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Advances in Procedural Pain Management in Emergency Medicine

Last week, Maybritt Kuypers, a founding member of Outdoor Medicine, had the honor of defending her dissertation. The title of her dissertation is “Advances in Procedural Pain Management in Emergency Medicine.” Congratulations, Maybritt!

This is a very important milestone in her field. Procedural Sedation and Analgesia (PSA) in the emergency department is increasingly used for uncomfortable and painful procedures, both inside and outside the Netherlands. Implementing this procedure is a challenge in itself. A practical NVSHA guideline was already published in 2012 to complement the national CBO guideline, which Maybritt co-authored. Through a series of prospective observational cohort studies, Maybritt and her co-authors have convincingly demonstrated that PSA in the ED can be safely performed by EM physicians and EM residents, provided they have the proper training and follow the guidelines. Moreover, she has shown through cross-sectional studies that there is still much room for improvement in hospitals that do not employ EM physicians. Furthermore, she demonstrated through a systematic review and meta-analysis that peripheral nerve blocks are as effective as PSA, but that nerve blocks have fewer side effects and result in a shorter stay in the ER.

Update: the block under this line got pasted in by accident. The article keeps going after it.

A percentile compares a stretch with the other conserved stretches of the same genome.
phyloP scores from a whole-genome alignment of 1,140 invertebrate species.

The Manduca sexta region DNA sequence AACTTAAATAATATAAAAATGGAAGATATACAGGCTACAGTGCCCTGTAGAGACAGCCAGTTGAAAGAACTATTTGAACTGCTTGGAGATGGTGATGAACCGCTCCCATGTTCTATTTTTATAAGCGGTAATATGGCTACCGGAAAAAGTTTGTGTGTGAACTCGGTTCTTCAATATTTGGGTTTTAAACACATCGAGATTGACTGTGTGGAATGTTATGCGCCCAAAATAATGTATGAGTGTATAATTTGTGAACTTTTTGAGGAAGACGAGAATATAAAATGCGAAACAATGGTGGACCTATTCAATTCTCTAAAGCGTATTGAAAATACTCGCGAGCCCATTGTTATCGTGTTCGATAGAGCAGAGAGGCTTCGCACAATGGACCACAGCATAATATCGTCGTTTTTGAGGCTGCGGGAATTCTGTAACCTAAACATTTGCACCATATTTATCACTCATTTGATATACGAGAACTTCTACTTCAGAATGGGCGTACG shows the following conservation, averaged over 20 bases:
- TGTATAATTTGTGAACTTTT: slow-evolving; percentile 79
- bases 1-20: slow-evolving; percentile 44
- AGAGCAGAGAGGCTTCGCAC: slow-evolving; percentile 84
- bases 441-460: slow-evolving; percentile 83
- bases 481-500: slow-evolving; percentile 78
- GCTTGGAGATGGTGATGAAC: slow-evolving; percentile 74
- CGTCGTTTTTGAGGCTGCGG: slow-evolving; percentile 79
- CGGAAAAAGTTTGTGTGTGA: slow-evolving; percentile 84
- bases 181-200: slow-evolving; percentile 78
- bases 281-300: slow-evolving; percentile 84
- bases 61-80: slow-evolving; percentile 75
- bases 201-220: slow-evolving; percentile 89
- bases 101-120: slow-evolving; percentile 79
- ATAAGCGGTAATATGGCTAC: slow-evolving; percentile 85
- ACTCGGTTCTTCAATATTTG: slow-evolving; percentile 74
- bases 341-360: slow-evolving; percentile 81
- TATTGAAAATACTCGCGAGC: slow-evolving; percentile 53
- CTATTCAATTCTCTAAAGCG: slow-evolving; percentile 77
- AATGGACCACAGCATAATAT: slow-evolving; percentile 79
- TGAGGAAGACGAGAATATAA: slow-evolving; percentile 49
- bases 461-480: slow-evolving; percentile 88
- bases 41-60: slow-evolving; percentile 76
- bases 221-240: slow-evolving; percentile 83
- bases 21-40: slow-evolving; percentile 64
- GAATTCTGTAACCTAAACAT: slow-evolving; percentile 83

Finally, she conducted a randomized controlled trial – investigating the added value of a novel audio-video distraction tool in adults undergoing wrist fracture repositioning under local anesthesia in the emergency room. Although patients were enthusiastic about it, it had no additional effect on the patients’ pain or anxiety scores – compared to conventional therapy without these audio-visual distraction. More research is needed to explore the value for this type of new “distraction” technology in other emergency patient categories.

Maybritt’s doctoral research has made a valuable contribution to improving pain management in emergency medicine.